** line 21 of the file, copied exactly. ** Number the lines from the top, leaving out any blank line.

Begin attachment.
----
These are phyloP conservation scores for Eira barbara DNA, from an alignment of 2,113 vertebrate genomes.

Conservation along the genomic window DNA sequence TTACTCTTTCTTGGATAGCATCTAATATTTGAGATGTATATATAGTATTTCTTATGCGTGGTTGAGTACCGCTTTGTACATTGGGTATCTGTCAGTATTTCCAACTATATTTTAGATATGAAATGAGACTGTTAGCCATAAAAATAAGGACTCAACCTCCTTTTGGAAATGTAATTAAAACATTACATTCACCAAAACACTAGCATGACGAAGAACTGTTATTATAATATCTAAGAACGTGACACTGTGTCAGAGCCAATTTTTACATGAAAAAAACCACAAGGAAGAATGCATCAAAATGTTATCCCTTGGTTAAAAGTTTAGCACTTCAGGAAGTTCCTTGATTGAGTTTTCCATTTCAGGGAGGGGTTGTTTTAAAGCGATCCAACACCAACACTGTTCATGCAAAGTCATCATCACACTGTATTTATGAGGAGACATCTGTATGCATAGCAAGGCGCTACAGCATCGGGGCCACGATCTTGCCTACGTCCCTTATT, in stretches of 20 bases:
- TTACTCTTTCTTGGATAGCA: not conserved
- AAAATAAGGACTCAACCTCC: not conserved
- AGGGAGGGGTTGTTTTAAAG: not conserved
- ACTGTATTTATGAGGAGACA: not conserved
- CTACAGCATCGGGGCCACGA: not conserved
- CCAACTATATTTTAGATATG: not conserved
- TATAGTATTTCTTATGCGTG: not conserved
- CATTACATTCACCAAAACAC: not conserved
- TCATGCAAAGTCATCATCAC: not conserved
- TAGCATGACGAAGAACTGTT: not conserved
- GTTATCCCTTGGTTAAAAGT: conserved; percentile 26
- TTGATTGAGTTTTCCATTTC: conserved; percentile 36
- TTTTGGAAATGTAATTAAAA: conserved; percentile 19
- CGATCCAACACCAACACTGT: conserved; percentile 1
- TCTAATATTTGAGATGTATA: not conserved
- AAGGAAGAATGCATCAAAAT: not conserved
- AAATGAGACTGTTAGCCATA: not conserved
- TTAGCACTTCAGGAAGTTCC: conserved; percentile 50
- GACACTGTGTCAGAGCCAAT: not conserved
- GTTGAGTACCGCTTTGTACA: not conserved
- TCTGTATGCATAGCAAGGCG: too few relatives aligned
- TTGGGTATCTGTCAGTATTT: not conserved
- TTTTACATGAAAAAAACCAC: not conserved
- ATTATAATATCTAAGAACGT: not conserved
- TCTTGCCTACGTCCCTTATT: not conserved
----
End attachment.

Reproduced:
- GACACTGTGTCAGAGCCAAT: not conserved